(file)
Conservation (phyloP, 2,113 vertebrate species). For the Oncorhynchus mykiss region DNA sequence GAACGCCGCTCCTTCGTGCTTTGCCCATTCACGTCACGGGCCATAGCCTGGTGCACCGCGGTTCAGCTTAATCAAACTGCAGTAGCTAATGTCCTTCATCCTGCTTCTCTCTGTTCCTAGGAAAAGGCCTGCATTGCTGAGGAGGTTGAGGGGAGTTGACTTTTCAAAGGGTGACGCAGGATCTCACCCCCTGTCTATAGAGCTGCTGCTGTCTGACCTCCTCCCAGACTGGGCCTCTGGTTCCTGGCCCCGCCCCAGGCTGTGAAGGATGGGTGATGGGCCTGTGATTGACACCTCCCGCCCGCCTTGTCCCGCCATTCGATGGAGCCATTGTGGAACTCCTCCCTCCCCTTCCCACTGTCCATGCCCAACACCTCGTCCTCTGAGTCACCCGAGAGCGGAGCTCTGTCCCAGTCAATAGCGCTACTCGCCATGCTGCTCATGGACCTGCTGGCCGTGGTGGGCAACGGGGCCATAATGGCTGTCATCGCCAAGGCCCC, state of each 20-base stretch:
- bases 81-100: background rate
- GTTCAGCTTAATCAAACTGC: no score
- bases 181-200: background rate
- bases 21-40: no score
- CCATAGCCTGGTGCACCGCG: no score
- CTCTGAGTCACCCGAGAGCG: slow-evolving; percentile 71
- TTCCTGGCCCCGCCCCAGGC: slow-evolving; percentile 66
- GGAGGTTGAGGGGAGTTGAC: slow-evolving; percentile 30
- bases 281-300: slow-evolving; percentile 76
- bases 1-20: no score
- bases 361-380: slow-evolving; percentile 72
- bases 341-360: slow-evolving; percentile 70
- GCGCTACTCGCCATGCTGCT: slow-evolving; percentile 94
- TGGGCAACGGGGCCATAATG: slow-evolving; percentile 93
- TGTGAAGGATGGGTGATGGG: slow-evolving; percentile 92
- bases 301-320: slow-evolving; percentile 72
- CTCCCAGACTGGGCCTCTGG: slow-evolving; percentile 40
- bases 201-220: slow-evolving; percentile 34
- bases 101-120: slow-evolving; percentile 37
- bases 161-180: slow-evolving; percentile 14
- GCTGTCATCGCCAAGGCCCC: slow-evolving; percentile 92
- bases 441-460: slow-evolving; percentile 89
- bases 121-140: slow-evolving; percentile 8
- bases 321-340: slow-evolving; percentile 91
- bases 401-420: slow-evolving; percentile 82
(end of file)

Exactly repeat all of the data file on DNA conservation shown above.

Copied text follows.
Conservation (phyloP, 2,113 vertebrate species). For the Oncorhynchus mykiss region DNA sequence GAACGCCGCTCCTTCGTGCTTTGCCCATTCACGTCACGGGCCATAGCCTGGTGCACCGCGGTTCAGCTTAATCAAACTGCAGTAGCTAATGTCCTTCATCCTGCTTCTCTCTGTTCCTAGGAAAAGGCCTGCATTGCTGAGGAGGTTGAGGGGAGTTGACTTTTCAAAGGGTGACGCAGGATCTCACCCCCTGTCTATAGAGCTGCTGCTGTCTGACCTCCTCCCAGACTGGGCCTCTGGTTCCTGGCCCCGCCCCAGGCTGTGAAGGATGGGTGATGGGCCTGTGATTGACACCTCCCGCCCGCCTTGTCCCGCCATTCGATGGAGCCATTGTGGAACTCCTCCCTCCCCTTCCCACTGTCCATGCCCAACACCTCGTCCTCTGAGTCACCCGAGAGCGGAGCTCTGTCCCAGTCAATAGCGCTACTCGCCATGCTGCTCATGGACCTGCTGGCCGTGGTGGGCAACGGGGCCATAATGGCTGTCATCGCCAAGGCCCC, state of each 20-base stretch:
- bases 81-100: background rate
- GTTCAGCTTAATCAAACTGC: no score
- bases 181-200: background rate
- bases 21-40: no score
- CCATAGCCTGGTGCACCGCG: no score
- CTCTGAGTCACCCGAGAGCG: slow-evolving; percentile 71
- TTCCTGGCCCCGCCCCAGGC: slow-evolving; percentile 66
- GGAGGTTGAGGGGAGTTGAC: slow-evolving; percentile 30
- bases 281-300: slow-evolving; percentile 76
- bases 1-20: no score
- bases 361-380: slow-evolving; percentile 72
- bases 341-360: slow-evolving; percentile 70
- GCGCTACTCGCCATGCTGCT: slow-evolving; percentile 94
- TGGGCAACGGGGCCATAATG: slow-evolving; percentile 93
- TGTGAAGGATGGGTGATGGG: slow-evolving; percentile 92
- bases 301-320: slow-evolving; percentile 72
- CTCCCAGACTGGGCCTCTGG: slow-evolving; percentile 40
- bases 201-220: slow-evolving; percentile 34
- bases 101-120: slow-evolving; percentile 37
- bases 161-180: slow-evolving; percentile 14
- GCTGTCATCGCCAAGGCCCC: slow-evolving; percentile 92
- bases 441-460: slow-evolving; percentile 89
- bases 121-140: slow-evolving; percentile 8
- bases 321-340: slow-evolving; percentile 91
- bases 401-420: slow-evolving; percentile 82